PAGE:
The Interior Department said the board will seek more information “from the local communities and stakeholders before making a final determination,” without explaining how or when. Magsig said that federal board reached out to him for the first time on Thursday to send a packet of information about Squaw Valley.

There was a public comment period earlier this year about efforts to rename “squaw” place names, led by a task force created by the Interior Department. Magsig said Thursday that he was unaware of it and the Bee story’s announcing that public comment period.

The next day, he said in a Facebook Live update on Friday that he was “working right now to figure out a process where people who live in Squaw Valley can have an opportunity to weigh in and share what they want to do for their region, even if it means attempting to keep that name.”

New Sierra names above central San Joaquin Valley

The Board on Geographic Names renamed six physical features last week in the Sierra foothills and mountains above the central San Joaquin Valley. Among the changes: The physical basin of Squaw Valley is now Yokuts Valley. That’s also Rename Sq**w Valley Fresno County’s preferred new name for the town.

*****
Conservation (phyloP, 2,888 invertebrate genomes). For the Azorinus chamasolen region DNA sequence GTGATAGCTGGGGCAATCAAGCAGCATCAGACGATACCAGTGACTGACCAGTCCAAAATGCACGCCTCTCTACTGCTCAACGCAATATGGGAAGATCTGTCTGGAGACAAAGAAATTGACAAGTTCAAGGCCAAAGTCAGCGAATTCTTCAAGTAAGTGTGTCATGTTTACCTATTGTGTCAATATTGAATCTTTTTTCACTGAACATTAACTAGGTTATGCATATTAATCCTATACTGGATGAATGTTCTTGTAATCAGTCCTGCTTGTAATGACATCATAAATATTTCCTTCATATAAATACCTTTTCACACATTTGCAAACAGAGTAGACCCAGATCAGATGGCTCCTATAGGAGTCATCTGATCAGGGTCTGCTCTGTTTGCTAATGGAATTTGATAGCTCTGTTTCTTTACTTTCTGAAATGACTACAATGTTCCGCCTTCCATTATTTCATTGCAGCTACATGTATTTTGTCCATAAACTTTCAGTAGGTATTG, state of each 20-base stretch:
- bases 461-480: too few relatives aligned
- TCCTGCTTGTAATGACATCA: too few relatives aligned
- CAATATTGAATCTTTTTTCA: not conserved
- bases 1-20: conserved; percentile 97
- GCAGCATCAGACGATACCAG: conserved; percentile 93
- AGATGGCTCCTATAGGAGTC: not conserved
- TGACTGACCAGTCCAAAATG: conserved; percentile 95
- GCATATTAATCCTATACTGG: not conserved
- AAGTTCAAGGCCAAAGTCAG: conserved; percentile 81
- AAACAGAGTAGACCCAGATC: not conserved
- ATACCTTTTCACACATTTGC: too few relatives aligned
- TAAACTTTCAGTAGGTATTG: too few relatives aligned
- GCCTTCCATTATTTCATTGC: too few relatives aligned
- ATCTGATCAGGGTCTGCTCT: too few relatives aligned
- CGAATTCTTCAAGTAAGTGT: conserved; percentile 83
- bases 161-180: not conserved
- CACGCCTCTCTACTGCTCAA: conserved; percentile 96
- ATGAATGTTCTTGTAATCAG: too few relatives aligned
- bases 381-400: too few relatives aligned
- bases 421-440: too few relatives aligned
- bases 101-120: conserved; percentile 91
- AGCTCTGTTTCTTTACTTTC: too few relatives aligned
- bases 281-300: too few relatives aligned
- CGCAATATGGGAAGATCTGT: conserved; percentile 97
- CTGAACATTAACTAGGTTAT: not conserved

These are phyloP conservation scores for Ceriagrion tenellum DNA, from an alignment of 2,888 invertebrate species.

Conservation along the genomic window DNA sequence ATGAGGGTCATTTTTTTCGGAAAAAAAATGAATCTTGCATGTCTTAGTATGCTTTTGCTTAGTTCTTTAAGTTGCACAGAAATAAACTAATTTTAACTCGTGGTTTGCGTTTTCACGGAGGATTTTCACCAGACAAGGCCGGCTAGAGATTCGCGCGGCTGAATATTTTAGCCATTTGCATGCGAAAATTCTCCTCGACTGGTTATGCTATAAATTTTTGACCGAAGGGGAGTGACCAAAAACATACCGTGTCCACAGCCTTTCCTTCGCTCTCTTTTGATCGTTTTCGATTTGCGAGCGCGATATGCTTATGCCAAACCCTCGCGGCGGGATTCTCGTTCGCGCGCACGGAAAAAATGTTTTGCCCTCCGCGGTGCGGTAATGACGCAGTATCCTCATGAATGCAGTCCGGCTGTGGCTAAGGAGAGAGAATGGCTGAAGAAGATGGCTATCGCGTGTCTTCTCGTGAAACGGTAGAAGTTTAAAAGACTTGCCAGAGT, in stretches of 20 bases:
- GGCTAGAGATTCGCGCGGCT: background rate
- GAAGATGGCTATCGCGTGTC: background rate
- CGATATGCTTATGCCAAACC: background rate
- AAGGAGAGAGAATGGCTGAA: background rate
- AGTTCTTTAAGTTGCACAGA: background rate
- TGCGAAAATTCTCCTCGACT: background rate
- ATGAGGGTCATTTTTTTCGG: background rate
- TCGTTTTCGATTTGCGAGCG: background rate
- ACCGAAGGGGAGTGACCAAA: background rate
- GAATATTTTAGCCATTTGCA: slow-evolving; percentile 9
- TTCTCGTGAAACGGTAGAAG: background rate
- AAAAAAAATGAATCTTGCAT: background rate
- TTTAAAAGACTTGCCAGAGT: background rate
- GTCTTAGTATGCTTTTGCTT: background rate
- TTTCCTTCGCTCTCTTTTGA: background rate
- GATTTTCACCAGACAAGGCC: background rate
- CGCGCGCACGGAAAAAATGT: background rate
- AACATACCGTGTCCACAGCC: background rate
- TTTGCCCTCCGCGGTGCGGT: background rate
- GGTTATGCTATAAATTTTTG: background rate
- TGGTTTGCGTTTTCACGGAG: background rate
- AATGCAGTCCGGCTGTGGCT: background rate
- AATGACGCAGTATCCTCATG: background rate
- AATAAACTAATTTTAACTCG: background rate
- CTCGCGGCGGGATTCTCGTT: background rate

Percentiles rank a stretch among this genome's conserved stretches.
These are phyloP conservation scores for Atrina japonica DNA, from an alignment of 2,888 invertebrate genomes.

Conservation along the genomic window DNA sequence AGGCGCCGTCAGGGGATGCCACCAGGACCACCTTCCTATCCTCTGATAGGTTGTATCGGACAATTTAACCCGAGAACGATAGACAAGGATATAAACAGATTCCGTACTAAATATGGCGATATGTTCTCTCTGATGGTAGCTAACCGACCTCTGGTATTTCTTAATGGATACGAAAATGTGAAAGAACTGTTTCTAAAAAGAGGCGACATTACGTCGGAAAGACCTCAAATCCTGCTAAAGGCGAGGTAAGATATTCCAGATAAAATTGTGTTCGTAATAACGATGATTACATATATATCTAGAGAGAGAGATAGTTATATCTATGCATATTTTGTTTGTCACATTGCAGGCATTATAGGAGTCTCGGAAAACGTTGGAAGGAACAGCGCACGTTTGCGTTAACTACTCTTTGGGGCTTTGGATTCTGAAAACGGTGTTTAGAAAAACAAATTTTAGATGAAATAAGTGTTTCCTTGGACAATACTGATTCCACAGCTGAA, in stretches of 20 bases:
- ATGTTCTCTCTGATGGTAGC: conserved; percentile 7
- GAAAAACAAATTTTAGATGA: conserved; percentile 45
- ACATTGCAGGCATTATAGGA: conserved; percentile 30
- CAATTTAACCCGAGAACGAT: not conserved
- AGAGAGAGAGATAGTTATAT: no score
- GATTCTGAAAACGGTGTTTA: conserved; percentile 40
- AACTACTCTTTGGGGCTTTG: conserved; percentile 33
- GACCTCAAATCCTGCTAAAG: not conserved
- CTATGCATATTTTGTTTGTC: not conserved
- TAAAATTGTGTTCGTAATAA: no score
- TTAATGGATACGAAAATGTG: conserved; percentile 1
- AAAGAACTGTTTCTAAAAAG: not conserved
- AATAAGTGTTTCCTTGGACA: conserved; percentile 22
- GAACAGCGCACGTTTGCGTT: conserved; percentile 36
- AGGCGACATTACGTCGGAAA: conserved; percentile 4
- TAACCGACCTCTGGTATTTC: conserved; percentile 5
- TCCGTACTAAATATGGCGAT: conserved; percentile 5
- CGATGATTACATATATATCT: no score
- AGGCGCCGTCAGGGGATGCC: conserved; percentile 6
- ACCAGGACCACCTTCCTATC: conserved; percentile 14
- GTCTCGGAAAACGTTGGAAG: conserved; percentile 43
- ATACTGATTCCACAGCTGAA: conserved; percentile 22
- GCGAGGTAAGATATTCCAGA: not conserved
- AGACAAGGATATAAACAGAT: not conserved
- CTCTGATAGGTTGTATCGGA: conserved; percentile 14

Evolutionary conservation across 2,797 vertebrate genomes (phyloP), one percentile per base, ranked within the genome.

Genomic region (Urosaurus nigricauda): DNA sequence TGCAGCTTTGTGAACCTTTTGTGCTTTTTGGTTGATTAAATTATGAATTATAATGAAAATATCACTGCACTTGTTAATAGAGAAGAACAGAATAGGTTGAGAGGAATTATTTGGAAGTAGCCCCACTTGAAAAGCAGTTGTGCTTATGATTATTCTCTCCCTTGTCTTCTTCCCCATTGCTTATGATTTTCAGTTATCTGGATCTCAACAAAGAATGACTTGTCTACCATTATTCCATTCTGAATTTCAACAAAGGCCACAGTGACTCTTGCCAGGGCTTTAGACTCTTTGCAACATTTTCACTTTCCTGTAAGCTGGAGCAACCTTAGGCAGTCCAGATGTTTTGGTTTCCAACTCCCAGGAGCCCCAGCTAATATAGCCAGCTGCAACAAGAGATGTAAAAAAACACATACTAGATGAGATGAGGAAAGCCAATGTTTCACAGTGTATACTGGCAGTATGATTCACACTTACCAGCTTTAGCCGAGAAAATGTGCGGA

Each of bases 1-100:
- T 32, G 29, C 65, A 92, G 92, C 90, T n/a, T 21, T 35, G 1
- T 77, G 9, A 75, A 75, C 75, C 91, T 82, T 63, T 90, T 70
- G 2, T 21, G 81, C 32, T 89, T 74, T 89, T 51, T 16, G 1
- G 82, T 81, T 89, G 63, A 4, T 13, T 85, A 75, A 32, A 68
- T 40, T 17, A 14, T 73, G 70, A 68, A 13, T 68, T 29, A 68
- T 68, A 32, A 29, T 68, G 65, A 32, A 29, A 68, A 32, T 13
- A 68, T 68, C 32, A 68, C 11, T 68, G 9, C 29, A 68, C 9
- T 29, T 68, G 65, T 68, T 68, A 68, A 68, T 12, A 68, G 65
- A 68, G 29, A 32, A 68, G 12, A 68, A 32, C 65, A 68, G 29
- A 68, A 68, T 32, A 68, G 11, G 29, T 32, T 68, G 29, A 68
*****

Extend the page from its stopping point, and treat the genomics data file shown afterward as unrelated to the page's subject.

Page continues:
Yokuts is a regional description for American Indians that encompasses many traditional tribes.

Two other places, in far eastern Fresno County, received new American Indian names. Giovanni Rocco, a spokesperson for Interior Secretary Deb Haaland’s office, shared the following translations:

  • Tubbe Paa Lake: Northern Paiute language. English translation: Rock Water Lake. (The place’s name was Old Squaw Lake.)
  • Nüümü Hu Hupi: Paiute language. English translation: Paiute Woman Lake. (The place’s name was Squaw Lake.)

The words bear resemblance to some used in the western foothills, too.

“Paiute and Mono are very similar, sister languages,” said Carly Tex, executive director of Advocates for Indigenous California Language Survival and a member of the North Fork Rancheria of Mono Indians.

Nearly 70 tribal governments participated in consultations for new U.S. names.

Attempts to be heard: The quest for a public meeting

Rain Tree and others have asked Magsig to do more to help them.

A point of contention: That a public meeting hasn’t been held in Squaw Valley about the proposal to remain the town, what many asked Magsig to lead.

The only public building available to host such a meeting in the small town of Squaw Valley is an activity center attached to Bear Mountain Library, a branch of the Fresno County Public Library system.